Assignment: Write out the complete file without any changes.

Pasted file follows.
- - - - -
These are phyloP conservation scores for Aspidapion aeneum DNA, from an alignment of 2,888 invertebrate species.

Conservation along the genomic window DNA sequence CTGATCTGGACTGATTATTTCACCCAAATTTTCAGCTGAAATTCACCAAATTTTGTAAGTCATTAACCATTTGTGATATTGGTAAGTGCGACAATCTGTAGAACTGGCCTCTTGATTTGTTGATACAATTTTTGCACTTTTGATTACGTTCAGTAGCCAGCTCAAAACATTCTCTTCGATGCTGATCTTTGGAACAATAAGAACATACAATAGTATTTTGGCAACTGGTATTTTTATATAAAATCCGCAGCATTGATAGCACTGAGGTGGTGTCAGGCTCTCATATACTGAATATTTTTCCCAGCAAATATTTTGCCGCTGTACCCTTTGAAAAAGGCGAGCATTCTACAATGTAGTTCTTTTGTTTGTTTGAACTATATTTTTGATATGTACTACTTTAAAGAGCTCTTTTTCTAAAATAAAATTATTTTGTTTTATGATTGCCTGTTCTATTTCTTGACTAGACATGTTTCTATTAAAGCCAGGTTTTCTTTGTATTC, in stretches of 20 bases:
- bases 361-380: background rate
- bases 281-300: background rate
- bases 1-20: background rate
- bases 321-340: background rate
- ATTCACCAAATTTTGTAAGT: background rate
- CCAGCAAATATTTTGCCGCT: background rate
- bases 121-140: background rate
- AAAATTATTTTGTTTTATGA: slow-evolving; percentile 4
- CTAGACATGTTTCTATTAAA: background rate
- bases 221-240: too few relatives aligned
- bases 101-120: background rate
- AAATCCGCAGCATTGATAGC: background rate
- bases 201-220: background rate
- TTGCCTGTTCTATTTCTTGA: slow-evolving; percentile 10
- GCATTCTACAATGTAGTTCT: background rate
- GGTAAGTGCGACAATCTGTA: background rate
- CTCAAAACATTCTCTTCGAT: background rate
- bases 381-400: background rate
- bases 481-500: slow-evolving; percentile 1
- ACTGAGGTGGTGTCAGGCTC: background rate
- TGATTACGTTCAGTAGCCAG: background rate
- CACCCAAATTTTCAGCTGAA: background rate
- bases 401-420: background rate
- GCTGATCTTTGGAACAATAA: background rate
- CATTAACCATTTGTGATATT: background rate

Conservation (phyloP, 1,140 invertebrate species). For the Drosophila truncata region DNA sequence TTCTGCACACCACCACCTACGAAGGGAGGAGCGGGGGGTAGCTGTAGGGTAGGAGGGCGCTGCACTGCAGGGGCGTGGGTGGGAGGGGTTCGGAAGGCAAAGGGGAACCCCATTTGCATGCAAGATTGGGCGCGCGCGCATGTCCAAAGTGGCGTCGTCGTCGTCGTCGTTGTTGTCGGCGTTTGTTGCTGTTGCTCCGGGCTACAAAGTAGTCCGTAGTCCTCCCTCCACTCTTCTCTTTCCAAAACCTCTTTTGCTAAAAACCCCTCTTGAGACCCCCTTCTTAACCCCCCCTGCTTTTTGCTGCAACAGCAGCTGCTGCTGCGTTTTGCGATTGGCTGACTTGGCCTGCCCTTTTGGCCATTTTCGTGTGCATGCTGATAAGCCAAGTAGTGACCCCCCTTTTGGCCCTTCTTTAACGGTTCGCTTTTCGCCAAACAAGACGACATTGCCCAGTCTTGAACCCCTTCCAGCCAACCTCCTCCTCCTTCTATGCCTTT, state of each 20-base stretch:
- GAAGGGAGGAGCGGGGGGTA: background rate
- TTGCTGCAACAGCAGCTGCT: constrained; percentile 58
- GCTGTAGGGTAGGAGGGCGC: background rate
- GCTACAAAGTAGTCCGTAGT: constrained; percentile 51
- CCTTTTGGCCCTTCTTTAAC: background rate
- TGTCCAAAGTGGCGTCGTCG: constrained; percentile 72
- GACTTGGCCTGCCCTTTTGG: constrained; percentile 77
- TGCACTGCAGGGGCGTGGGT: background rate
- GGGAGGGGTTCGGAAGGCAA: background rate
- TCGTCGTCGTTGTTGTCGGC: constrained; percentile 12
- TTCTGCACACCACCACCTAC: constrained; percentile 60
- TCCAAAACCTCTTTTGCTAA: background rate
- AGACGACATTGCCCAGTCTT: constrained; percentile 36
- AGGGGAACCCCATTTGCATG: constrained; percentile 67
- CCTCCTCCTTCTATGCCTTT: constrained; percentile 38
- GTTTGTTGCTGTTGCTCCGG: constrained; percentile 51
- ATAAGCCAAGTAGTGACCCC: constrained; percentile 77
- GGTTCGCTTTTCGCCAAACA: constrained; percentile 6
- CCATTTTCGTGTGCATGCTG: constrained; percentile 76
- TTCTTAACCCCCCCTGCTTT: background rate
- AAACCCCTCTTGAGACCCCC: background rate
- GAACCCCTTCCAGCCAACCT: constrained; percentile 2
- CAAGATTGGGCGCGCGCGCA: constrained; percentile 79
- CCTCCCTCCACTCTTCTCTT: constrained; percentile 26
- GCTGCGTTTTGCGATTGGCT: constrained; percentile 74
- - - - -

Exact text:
These are phyloP conservation scores for Aspidapion aeneum DNA, from an alignment of 2,888 invertebrate species.

Conservation along the genomic window DNA sequence CTGATCTGGACTGATTATTTCACCCAAATTTTCAGCTGAAATTCACCAAATTTTGTAAGTCATTAACCATTTGTGATATTGGTAAGTGCGACAATCTGTAGAACTGGCCTCTTGATTTGTTGATACAATTTTTGCACTTTTGATTACGTTCAGTAGCCAGCTCAAAACATTCTCTTCGATGCTGATCTTTGGAACAATAAGAACATACAATAGTATTTTGGCAACTGGTATTTTTATATAAAATCCGCAGCATTGATAGCACTGAGGTGGTGTCAGGCTCTCATATACTGAATATTTTTCCCAGCAAATATTTTGCCGCTGTACCCTTTGAAAAAGGCGAGCATTCTACAATGTAGTTCTTTTGTTTGTTTGAACTATATTTTTGATATGTACTACTTTAAAGAGCTCTTTTTCTAAAATAAAATTATTTTGTTTTATGATTGCCTGTTCTATTTCTTGACTAGACATGTTTCTATTAAAGCCAGGTTTTCTTTGTATTC, in stretches of 20 bases:
- bases 361-380: background rate
- bases 281-300: background rate
- bases 1-20: background rate
- bases 321-340: background rate
- ATTCACCAAATTTTGTAAGT: background rate
- CCAGCAAATATTTTGCCGCT: background rate
- bases 121-140: background rate
- AAAATTATTTTGTTTTATGA: slow-evolving; percentile 4
- CTAGACATGTTTCTATTAAA: background rate
- bases 221-240: too few relatives aligned
- bases 101-120: background rate
- AAATCCGCAGCATTGATAGC: background rate
- bases 201-220: background rate
- TTGCCTGTTCTATTTCTTGA: slow-evolving; percentile 10
- GCATTCTACAATGTAGTTCT: background rate
- GGTAAGTGCGACAATCTGTA: background rate
- CTCAAAACATTCTCTTCGAT: background rate
- bases 381-400: background rate
- bases 481-500: slow-evolving; percentile 1
- ACTGAGGTGGTGTCAGGCTC: background rate
- TGATTACGTTCAGTAGCCAG: background rate
- CACCCAAATTTTCAGCTGAA: background rate
- bases 401-420: background rate
- GCTGATCTTTGGAACAATAA: background rate
- CATTAACCATTTGTGATATT: background rate

Conservation (phyloP, 1,140 invertebrate species). For the Drosophila truncata region DNA sequence TTCTGCACACCACCACCTACGAAGGGAGGAGCGGGGGGTAGCTGTAGGGTAGGAGGGCGCTGCACTGCAGGGGCGTGGGTGGGAGGGGTTCGGAAGGCAAAGGGGAACCCCATTTGCATGCAAGATTGGGCGCGCGCGCATGTCCAAAGTGGCGTCGTCGTCGTCGTCGTTGTTGTCGGCGTTTGTTGCTGTTGCTCCGGGCTACAAAGTAGTCCGTAGTCCTCCCTCCACTCTTCTCTTTCCAAAACCTCTTTTGCTAAAAACCCCTCTTGAGACCCCCTTCTTAACCCCCCCTGCTTTTTGCTGCAACAGCAGCTGCTGCTGCGTTTTGCGATTGGCTGACTTGGCCTGCCCTTTTGGCCATTTTCGTGTGCATGCTGATAAGCCAAGTAGTGACCCCCCTTTTGGCCCTTCTTTAACGGTTCGCTTTTCGCCAAACAAGACGACATTGCCCAGTCTTGAACCCCTTCCAGCCAACCTCCTCCTCCTTCTATGCCTTT, state of each 20-base stretch:
- GAAGGGAGGAGCGGGGGGTA: background rate
- TTGCTGCAACAGCAGCTGCT: constrained; percentile 58
- GCTGTAGGGTAGGAGGGCGC: background rate
- GCTACAAAGTAGTCCGTAGT: constrained; percentile 51
- CCTTTTGGCCCTTCTTTAAC: background rate
- TGTCCAAAGTGGCGTCGTCG: constrained; percentile 72
- GACTTGGCCTGCCCTTTTGG: constrained; percentile 77
- TGCACTGCAGGGGCGTGGGT: background rate
- GGGAGGGGTTCGGAAGGCAA: background rate
- TCGTCGTCGTTGTTGTCGGC: constrained; percentile 12
- TTCTGCACACCACCACCTAC: constrained; percentile 60
- TCCAAAACCTCTTTTGCTAA: background rate
- AGACGACATTGCCCAGTCTT: constrained; percentile 36
- AGGGGAACCCCATTTGCATG: constrained; percentile 67
- CCTCCTCCTTCTATGCCTTT: constrained; percentile 38
- GTTTGTTGCTGTTGCTCCGG: constrained; percentile 51
- ATAAGCCAAGTAGTGACCCC: constrained; percentile 77
- GGTTCGCTTTTCGCCAAACA: constrained; percentile 6
- CCATTTTCGTGTGCATGCTG: constrained; percentile 76
- TTCTTAACCCCCCCTGCTTT: background rate
- AAACCCCTCTTGAGACCCCC: background rate
- GAACCCCTTCCAGCCAACCT: constrained; percentile 2
- CAAGATTGGGCGCGCGCGCA: constrained; percentile 79
- CCTCCCTCCACTCTTCTCTT: constrained; percentile 26
- GCTGCGTTTTGCGATTGGCT: constrained; percentile 74